They and other ex-dealers allege that Kinkade used his religious beliefs -- and manipulated theirs -- to induce them to invest in Thomas Kinkade Signature Galleries, independently owned stores licensed to deal exclusively in his work. They also allege that they were stuck with unsalable inventory, forced to open additional stores in markets that could not sustain them and undercut by discounters that sold Kinkade prints at prices they were forbidden to match. And they accuse the artist of scheming to devalue Media Arts Group before he took the company private for $32.7 million in early 2004, renaming it Thomas Kinkade Co.
Kinkade has denied the allegations.
Levitt, his lawyer, told the arbitration panel in December 2004 that the failure of the Hazlewood-Spinello galleries was part of a broad decline in the limited-edition art business, hastened by the dot-com crash, a shrinking economy and the Sept. 11 attacks. By the time they went out of business, he said, the couple owed the company $27,000 for inventory and had no one to blame but themselves.
“If they had made better business judgments, if they had capitalized on the opportunity to make greater profit, if they had kept their marriage together, perhaps they could have survived,” Levitt told the arbitration panel. “But they didn’t, and there was no room for error.”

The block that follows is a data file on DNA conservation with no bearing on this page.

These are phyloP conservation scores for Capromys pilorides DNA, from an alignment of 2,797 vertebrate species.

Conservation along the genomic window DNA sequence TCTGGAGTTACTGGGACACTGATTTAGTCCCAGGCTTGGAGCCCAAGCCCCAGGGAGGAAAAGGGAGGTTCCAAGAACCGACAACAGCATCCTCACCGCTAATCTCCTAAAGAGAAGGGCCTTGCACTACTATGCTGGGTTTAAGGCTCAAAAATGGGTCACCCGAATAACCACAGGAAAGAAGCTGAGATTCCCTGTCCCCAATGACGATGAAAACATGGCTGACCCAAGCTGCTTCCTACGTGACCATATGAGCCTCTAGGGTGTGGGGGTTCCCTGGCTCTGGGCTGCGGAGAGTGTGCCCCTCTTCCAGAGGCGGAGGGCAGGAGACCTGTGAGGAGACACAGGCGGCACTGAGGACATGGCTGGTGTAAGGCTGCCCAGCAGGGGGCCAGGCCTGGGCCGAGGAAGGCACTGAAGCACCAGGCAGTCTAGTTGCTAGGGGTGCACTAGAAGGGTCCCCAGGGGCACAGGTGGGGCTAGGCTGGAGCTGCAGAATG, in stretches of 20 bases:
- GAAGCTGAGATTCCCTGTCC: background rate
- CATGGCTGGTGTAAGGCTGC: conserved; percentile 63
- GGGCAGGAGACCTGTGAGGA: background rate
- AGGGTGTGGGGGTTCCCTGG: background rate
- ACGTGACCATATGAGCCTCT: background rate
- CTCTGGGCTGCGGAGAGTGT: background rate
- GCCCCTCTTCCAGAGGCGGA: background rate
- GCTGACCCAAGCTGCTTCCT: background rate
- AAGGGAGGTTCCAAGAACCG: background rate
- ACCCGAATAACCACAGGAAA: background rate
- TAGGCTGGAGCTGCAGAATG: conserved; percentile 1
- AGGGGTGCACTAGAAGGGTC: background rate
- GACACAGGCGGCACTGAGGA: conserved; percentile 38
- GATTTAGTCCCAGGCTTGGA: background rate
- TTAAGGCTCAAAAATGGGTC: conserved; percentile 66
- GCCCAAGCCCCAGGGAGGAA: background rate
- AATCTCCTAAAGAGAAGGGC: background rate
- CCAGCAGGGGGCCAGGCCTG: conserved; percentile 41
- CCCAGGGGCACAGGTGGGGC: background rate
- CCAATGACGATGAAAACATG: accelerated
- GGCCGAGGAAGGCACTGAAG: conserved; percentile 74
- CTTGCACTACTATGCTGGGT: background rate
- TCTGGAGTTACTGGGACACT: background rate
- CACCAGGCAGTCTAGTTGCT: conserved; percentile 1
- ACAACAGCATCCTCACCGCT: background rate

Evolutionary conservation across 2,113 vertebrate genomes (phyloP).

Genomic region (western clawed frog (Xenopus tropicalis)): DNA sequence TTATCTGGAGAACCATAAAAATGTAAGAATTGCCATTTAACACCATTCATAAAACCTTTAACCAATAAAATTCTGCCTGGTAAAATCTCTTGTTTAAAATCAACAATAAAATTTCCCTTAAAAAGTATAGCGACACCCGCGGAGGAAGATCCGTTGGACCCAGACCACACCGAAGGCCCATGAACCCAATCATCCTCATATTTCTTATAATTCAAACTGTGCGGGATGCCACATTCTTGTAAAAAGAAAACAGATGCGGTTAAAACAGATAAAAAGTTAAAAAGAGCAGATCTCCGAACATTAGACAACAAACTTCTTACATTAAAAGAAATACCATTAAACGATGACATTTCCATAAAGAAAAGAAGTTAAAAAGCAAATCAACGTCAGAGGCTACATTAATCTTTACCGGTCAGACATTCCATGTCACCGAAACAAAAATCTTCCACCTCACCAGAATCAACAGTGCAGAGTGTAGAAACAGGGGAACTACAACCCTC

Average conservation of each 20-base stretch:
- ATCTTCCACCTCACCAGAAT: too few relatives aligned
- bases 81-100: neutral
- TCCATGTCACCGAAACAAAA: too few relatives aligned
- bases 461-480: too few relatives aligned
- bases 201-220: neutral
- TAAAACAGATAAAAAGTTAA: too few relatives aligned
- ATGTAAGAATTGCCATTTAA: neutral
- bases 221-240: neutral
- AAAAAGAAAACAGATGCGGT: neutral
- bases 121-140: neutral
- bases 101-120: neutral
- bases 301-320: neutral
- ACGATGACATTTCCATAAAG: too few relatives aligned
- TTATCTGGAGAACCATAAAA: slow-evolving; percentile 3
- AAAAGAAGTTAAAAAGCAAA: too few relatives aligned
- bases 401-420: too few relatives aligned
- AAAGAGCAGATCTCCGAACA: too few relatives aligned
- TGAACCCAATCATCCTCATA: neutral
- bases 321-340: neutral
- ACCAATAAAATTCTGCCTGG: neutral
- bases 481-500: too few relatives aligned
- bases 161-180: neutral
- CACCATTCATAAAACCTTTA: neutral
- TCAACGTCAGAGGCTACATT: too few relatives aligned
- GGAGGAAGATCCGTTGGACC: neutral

In testimony in the arbitration case and in an interview with the Los Angeles Times, Spinello, 38, described his business dealings with Kinkade as devastating, financially and emotionally.
Like legions of Kinkade collectors, he and Hazlewood ignored critics’ dismissals of the artist’s work as overly sentimental. They bought their first print, “New Day Dawning,” in 1996 and say they were drawn not only to his warmly glowing images of cottages and lighthouses, seascapes and street scenes, but to his wholesome values.
“I liked Thom because I liked what he stood for,” Hazlewood told the arbitration panel in April. “He had similar values that I felt that I had.... And when I looked at his paintings and listening to his background I could feel that, and so it made me feel better about his paintings.”
Before going into the art business, Spinello testified, he owned video arcades in the Bay Area. Hazlewood said she worked as an executive administrative assistant for several companies.
Months after meeting the artist at a “Celebration of Light” event in Carmel in 1998, the couple enrolled in Thomas Kinkade University, a weeklong, $750 training for prospective gallery owners.
“We were told success story after success story, and of course the ‘Thom story’ and his Christian views and the way he runs his life,” Spinello told the panel in late 2004. “And it just made you ... want to jump on board and be a part of it.”
Spinello said in an interview that much of the “spiel” by Barnett and others at “TKU” revolved around the Painter of Light.
“The story we got is: Here is a guy who comes from a broken home and worked his way up from nothing,” Spinello said. “Basically, it was the rags-to-riches story, and God was a major part of it.”